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climate change Ice shelf the size of Rome collapses in Antarctica satellite images show

The Conger ice shelf collapsed as temperatures soared in Antarctica

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Sentinel-1A image shows an iceberg that broke off from the Conger ice shelf Photo: US National Ice Centre

Sentinel-1A image shows an iceberg that broke off from the Conger ice shelf Photo: US National Ice Centre

Sentinel-1A image shows an iceberg that broke off from the Conger ice shelf Photo: US National Ice Centre

An ice shelf around the size of Rome has collapsed in Antarctica, which has experienced days of record temperatures, according to satellite images.

Scientists said “virtually all” of what was remaining of the Conger ice shelf broke off into an iceberg last week.

It comes as Antarctica saw temperatures 4C warmer than usual, with new records set and one site well above melting point.

The Arctic has also been experiencing much hotter temperatures than normal, sparking alarm from scientists who say it is “unusual” for both poles to be melting at the same time.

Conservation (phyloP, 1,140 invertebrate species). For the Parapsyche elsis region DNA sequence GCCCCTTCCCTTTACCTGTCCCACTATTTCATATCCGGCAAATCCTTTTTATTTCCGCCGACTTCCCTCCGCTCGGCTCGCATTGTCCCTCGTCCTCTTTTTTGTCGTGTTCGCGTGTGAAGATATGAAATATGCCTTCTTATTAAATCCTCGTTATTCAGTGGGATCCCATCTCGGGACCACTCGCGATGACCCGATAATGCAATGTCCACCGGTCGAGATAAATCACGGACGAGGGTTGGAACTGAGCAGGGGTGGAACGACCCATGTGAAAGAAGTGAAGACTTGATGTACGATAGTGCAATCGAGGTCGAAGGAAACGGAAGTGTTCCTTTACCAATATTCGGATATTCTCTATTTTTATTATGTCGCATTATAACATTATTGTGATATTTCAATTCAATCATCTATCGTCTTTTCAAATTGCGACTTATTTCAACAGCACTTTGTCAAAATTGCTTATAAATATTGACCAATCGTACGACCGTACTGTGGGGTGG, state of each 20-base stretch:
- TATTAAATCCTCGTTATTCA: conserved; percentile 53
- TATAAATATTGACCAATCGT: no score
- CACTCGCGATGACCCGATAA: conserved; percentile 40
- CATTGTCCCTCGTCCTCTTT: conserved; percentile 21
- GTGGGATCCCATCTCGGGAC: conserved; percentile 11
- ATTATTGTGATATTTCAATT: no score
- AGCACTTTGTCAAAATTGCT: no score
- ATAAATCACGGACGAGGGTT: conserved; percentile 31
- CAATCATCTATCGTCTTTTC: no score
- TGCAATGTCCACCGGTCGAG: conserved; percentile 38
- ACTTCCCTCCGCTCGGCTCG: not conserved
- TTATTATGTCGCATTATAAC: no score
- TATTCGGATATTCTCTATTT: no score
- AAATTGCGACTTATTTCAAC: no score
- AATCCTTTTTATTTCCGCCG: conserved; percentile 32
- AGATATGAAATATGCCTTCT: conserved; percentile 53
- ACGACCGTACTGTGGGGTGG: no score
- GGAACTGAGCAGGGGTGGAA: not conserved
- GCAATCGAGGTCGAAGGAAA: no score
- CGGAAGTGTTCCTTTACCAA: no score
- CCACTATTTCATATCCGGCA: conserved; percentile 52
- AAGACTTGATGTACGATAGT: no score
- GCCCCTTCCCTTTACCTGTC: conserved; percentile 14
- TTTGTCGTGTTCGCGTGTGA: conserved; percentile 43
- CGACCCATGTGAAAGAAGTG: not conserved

As temperatures soared in Antarctica last week, scientists discovered the Conger ice shelf had collapsed.

The US National Ice Centre said an iceberg had calved from the shelf in the Wilkes Land Region. It had a dimension of 1,200 sq km – nearly the size of Rome.

This iceberg “comprised virtually all that remained of the Conger ice shelf”, the US scientists said.

It sat next to another ice shelf which had calved the week before.

The US National Ice Centre said the Conger ice shelf calving had happened by Thursday last week.

The following day, the Antarctic continent as a whole on Friday was 4.8C warmer than a baseline temperature between 1979 and 2000, according to the University of Maine’s Climate Reanalyser, based on US National Oceanic Atmospheric Administration weather models.

Walt Meier, an ice scientist from the National Snow and Ice Data Centre in Colorado in the US, said it was unusual to see this level of heating over an already warmed-up average.

In February, the Antarctic sea ice extent – the area of ice that covers the ocean at a given time – reached a record low at 830,000 square miles, which was nearly 30 per cent below average.

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